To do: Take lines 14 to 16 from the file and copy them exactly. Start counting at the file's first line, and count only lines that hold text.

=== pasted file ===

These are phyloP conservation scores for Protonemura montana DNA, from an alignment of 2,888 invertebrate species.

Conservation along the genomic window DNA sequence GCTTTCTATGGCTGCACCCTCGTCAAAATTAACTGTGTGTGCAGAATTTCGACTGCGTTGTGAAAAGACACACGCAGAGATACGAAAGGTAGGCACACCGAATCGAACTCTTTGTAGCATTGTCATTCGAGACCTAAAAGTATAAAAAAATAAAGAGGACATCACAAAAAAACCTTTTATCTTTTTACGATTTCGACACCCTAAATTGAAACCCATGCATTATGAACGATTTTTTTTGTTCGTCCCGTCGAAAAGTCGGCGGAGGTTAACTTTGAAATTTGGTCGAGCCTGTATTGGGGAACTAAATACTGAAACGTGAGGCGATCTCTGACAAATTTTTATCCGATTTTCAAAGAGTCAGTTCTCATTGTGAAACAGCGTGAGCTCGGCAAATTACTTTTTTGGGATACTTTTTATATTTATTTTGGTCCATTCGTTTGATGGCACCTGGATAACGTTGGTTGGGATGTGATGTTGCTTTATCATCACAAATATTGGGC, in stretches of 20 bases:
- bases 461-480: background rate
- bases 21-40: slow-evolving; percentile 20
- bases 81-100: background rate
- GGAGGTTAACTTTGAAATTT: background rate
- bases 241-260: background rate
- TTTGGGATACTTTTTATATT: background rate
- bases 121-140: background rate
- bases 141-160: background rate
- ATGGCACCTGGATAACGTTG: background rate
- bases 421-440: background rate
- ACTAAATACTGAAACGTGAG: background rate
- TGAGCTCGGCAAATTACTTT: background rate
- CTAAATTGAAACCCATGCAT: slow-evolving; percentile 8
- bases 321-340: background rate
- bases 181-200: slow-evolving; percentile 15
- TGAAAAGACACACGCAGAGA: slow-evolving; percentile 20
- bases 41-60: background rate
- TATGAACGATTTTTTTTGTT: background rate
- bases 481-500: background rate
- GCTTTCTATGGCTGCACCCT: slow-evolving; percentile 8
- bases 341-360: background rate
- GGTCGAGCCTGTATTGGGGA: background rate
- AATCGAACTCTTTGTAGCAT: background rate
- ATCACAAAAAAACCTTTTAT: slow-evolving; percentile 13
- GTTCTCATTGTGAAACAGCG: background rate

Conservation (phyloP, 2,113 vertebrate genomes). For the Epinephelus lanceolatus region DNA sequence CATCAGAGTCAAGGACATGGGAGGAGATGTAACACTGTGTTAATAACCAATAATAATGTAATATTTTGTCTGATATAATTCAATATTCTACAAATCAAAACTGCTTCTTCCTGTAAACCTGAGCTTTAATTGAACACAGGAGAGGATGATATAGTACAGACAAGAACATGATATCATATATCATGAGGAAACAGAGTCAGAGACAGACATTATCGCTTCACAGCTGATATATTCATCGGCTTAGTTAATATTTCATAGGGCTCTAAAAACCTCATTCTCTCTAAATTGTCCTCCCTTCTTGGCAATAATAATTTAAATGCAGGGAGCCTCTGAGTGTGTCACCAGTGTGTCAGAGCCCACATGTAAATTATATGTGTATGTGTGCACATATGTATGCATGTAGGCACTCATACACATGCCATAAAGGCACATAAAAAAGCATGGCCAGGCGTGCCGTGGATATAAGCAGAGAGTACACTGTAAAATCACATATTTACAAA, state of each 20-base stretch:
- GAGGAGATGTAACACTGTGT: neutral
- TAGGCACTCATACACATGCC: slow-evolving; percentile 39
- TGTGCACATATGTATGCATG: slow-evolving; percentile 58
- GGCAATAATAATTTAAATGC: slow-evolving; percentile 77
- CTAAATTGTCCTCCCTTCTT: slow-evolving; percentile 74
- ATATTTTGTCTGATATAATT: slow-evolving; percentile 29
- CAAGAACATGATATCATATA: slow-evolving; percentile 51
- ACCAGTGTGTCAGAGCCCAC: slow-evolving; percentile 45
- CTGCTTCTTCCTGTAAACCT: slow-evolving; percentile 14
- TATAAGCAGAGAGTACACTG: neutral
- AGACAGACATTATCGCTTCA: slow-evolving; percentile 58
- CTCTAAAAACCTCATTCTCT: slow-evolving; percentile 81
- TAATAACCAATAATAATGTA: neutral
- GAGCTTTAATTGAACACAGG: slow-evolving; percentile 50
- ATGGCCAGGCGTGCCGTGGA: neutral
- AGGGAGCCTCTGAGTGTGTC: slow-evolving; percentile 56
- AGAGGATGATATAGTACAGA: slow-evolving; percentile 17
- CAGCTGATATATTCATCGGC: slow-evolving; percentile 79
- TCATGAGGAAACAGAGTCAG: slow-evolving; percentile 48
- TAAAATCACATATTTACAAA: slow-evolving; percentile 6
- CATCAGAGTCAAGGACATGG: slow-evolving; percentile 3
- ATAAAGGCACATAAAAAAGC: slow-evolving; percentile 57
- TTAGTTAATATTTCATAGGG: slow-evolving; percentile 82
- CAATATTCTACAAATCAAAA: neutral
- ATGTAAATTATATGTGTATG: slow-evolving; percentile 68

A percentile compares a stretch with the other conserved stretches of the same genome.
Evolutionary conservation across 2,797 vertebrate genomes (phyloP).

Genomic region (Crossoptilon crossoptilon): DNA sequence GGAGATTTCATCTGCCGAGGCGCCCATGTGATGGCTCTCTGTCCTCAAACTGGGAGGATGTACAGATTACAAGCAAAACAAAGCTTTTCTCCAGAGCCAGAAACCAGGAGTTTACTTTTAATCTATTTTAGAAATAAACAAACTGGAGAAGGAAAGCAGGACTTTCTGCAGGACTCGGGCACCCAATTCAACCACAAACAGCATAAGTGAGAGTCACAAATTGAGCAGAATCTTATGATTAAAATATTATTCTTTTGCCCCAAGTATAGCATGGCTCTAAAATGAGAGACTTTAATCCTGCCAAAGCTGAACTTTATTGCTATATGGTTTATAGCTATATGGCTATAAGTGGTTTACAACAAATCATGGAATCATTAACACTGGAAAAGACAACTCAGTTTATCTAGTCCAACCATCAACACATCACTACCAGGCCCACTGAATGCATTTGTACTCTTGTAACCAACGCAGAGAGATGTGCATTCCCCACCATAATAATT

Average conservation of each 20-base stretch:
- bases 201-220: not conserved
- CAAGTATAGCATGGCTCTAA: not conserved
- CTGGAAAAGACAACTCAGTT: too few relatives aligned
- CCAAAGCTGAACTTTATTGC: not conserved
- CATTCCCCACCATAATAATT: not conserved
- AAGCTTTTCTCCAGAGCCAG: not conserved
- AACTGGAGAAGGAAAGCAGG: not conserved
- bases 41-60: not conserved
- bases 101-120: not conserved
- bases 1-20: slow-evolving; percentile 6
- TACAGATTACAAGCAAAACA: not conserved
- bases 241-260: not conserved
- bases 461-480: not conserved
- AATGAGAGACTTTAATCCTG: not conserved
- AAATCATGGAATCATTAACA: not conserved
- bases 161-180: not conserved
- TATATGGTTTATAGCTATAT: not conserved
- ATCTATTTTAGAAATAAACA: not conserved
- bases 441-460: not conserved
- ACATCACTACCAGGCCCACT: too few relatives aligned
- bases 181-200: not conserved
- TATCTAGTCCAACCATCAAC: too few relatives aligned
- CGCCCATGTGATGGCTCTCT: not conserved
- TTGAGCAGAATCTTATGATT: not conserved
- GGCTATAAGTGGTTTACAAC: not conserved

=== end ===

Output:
- TGAGCTCGGCAAATTACTTT: background rate
- CTAAATTGAAACCCATGCAT: slow-evolving; percentile 8
- bases 321-340: background rate